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Media Role Crucial in Fighting Tobacco Use
People

Media Role Crucial in Fighting Tobacco Use

A senior health official has urged the mass media and those involved in cultural development programs to help promote tobacco abstinence among adolescents in the country.
“The scenes of smoking by male and female actors in films over the past two decades has increased compared with the preceding 20 years,” Deputy Health Minister for Social Affairs Seyed Mohammad Hadi Ayyazi said at the ‘Tobacco-Free Living’ festival in Tehran, Borna News Agency reported.
Based on the findings of a study on 300 movies produced in the first three decades after the 1979 Islamic Revolution, smoking doubled in the first 10 years and surged fourfold in the past decade.
“As managers of the national healthcare system, we have a strong conviction that artistic and cultural means can and should be employed to boost health literacy among the general public.”
Protection of health and safety goes hand-in-hand with public security as a core function of the government, he said.
Global studies over the past 10 years have documented the pernicious effect of smoking scenes in films on young people. They also show that compared to adolescents with low exposure to smoking in movies, those with high exposure are about three times as likely to try cigarettes or become smokers.
A study also says the movie-smoking exposure effect on initiation of adolescent smoking is greatest among those considered at lower risk for smoking, such as those whose parents do not smoke. The message is that eliminating smoking scenes in films may prevent a substantial number of adolescents from smoking.
“As per Article 11 of the national healthcare policy, all cultural apparatus including the mass media should play their part in guiding people towards a healthy lifestyle,” Ayyazi stressed.
It could be argued that as the majority of smoking scenes in movies is meant for adults, children and young teenagers might not really have high exposure to tobacco use. However, the available evidence indicates that this age group comprises frequent viewers of movies that are not intended for young audiences in the first place.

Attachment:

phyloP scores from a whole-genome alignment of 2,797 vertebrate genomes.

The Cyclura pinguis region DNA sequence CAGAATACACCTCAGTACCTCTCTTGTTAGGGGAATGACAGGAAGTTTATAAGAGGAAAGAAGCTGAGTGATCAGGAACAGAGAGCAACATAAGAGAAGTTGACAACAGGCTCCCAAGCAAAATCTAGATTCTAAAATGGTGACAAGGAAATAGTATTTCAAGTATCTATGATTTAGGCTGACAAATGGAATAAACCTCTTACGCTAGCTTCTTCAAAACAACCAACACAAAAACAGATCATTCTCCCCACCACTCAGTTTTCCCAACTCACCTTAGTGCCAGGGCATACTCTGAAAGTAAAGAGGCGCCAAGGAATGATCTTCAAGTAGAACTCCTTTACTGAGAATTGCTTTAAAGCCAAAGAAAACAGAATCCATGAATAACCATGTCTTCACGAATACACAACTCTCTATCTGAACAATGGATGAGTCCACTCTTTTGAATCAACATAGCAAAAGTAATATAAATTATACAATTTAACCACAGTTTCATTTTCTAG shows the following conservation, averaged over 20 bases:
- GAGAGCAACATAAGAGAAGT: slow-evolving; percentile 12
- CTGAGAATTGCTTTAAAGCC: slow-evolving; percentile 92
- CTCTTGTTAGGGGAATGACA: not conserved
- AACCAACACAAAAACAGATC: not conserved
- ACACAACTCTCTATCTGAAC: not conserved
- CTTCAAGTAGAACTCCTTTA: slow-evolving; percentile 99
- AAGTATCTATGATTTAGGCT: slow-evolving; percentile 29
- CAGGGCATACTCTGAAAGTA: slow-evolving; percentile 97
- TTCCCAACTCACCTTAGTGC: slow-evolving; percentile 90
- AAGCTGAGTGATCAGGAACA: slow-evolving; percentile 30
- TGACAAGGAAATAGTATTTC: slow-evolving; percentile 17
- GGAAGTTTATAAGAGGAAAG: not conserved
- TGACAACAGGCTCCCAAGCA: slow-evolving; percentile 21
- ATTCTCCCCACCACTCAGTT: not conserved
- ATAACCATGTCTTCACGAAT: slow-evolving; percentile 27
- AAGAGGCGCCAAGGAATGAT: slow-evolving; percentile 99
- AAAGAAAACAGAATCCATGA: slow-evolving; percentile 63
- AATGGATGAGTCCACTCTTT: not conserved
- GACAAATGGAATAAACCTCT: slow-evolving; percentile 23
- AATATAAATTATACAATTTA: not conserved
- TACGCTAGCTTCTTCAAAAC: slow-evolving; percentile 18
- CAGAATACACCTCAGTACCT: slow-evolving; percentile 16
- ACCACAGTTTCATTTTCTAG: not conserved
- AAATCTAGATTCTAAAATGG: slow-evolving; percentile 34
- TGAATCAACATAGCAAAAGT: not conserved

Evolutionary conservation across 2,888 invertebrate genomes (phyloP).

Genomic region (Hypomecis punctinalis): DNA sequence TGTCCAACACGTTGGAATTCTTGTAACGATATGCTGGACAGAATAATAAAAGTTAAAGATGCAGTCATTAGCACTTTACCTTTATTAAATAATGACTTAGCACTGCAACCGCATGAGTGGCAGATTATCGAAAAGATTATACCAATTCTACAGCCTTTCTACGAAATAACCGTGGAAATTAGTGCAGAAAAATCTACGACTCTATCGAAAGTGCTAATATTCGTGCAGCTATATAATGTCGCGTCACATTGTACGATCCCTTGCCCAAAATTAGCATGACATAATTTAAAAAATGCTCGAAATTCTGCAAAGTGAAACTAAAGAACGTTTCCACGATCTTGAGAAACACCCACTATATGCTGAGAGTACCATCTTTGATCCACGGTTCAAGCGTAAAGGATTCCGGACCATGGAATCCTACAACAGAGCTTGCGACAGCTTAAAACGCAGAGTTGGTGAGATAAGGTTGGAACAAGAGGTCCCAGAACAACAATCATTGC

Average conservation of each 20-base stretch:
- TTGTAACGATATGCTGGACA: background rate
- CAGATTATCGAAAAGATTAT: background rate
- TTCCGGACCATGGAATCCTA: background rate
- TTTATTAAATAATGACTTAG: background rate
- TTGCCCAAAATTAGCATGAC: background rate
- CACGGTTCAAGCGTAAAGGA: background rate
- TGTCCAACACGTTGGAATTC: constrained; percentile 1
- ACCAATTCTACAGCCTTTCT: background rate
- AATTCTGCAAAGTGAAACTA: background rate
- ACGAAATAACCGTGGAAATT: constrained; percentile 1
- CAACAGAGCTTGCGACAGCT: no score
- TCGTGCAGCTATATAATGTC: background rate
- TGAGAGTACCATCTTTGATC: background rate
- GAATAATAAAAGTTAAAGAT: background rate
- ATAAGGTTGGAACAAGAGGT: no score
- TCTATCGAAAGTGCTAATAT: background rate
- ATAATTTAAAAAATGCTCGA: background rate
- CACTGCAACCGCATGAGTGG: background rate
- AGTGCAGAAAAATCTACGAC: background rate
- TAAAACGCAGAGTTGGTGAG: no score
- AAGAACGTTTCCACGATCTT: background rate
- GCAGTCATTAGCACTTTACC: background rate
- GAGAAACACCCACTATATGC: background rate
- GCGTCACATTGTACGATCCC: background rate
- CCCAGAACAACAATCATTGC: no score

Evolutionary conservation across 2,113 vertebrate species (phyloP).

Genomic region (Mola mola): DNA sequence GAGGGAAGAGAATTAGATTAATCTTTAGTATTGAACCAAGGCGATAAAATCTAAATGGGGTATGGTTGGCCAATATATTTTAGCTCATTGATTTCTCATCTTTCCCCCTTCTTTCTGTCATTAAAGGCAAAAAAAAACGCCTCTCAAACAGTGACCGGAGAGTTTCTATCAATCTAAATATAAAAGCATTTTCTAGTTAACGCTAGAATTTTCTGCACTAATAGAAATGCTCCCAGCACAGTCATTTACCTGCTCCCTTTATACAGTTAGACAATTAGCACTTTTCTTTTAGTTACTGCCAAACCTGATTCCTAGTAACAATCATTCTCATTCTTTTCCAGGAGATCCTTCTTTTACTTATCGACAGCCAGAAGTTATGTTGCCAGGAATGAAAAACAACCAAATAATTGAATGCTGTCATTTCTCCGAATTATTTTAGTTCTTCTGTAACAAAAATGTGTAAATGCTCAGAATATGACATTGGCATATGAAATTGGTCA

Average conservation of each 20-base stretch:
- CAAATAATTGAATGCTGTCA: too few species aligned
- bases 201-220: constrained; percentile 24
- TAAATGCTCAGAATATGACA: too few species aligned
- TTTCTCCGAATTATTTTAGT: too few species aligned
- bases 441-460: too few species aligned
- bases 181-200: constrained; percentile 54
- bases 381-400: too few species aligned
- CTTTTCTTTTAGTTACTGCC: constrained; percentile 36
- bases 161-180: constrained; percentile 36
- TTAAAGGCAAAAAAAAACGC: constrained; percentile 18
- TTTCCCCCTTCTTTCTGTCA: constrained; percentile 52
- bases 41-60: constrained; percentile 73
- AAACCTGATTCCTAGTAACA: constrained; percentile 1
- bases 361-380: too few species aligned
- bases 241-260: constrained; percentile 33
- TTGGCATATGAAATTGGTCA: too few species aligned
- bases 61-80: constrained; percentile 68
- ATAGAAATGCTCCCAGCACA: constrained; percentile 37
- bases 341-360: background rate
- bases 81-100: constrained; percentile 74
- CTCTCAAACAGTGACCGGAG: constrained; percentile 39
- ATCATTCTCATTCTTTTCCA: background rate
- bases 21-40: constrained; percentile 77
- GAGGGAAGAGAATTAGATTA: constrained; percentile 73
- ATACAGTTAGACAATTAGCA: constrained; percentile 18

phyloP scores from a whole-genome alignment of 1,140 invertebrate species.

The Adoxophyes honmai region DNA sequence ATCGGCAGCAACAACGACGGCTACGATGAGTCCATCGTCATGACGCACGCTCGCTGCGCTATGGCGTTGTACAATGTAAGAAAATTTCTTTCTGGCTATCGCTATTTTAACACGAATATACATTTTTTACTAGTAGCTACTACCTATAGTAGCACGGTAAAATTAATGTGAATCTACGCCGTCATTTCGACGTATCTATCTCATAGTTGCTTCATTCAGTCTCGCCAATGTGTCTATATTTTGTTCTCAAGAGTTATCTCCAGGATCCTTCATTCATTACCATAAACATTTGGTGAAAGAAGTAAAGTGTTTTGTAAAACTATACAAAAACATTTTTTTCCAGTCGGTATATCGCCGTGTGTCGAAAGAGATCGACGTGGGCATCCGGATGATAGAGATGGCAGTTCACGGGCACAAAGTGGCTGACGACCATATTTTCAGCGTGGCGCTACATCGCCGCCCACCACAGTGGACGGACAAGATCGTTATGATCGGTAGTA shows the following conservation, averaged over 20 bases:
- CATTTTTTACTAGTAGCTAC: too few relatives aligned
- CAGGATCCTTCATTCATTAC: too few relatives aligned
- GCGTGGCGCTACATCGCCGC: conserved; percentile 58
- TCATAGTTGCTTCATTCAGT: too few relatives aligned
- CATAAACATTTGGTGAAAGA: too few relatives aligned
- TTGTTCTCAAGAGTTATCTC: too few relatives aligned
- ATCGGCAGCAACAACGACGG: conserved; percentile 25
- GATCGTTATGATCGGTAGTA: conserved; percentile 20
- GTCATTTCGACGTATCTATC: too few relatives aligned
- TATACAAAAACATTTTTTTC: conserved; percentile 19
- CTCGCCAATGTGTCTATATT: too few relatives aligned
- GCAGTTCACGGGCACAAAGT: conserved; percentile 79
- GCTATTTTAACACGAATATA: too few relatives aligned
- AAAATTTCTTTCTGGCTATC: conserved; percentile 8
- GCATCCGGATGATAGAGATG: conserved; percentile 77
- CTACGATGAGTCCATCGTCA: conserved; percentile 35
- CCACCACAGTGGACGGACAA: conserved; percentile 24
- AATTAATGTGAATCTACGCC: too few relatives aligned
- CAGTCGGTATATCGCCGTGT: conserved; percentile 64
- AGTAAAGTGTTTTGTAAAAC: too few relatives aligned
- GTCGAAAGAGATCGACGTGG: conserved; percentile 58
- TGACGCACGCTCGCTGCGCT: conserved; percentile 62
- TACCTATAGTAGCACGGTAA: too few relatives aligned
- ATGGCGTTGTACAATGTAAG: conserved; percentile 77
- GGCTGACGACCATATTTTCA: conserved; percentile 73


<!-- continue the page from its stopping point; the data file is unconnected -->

Easy Access
In addition to many children tagging along with their parents to cinema theaters, teenagers find easy access to the world of motion pictures on satellite television, home videos, and DVDs.
The statements of the deputy minister follow the widely popular TV series on the home video network ‘Shahrzad’ coming under heavy criticism recently from Ali Taheri, executive director of the Iranian Anti-Tobacco Association.
In two separate letters to Culture Minister Ali Jannati and the show director Hassan Fathi, he referred to Article 3 in the Iranian Comprehensive National Tobacco Control Law which strictly prohibits any type of direct and indirect tobacco advertising that encourages and stimulates people to smoke cigarettes, ISNA reported.
Shahrzad is a romantic-historical series set around and after the 1953 Iranian coup d’état. The show is licensed by the Ministry of Culture and Islamic Guidance and available for online purchase and in DVDs.
“Last December, the tobacco association reacted strongly to the recurrent scenes of smoking in the TV series, apparently to no avail.”
Noting that an effective public health system to promote the nation’s health requires the collaboration of the people and organizations in the public and private sectors, he said, “If the issue is really not a concern for movie makers, public health goals will not be successfully achieved.”
Taheri lamented the lack of punitive measures for violators of the Tobacco Control Law. Several proposals in this regard have been approved by the government, but have yet to take legal effect.
Neighboring Turkey is a good example where direct or indirect advertising or promotion of smoking is strictly banned. Many foreign programs or films that have scenes with characters smoking have them cut or blurred.
But while Turkey has also introduced stringent tobacco tax policies, it has not necessarily reduced use of cigarettes among the youth. According to the World Health Organization, male smoking prevalence in Turkey is higher than in any western European country and among the highest in Central Asia. Cigarette smoking is the highest among younger adult populations; 40% of all those aged 25 through 44 currently smoke.

  Shocking Figures
Although education and guidance on risky behavior and harmful substances must begin at home, the community should also step up efforts to reduce tobacco consumption.
The use of tobacco is the largest (preventable) cause of disease and premature death in Iran. There are more than 4,000 chemicals in tobacco smoke, of which at least 250 are known to be harmful and more than 50 are known to cause cancer.
According to Khosrow Sadeqniat, head of the secretariat of Iran’s Tobacco Control Headquarters, around 65,000 people die of tobacco use in the country annually. Additionally, some 50 billion cigarettes worth $33 million are smoked every year by nearly 10 million people. Further, around 30% of children below five years are exposed to second-hand tobacco smoke.
The tobacco epidemic is one of the biggest public health threats the world has ever faced, killing around 6 million people a year, says WHO. More than 5 million of those deaths are the result of direct tobacco use while more than 600,000 are the result of non-smokers being exposed to second-hand smoke.

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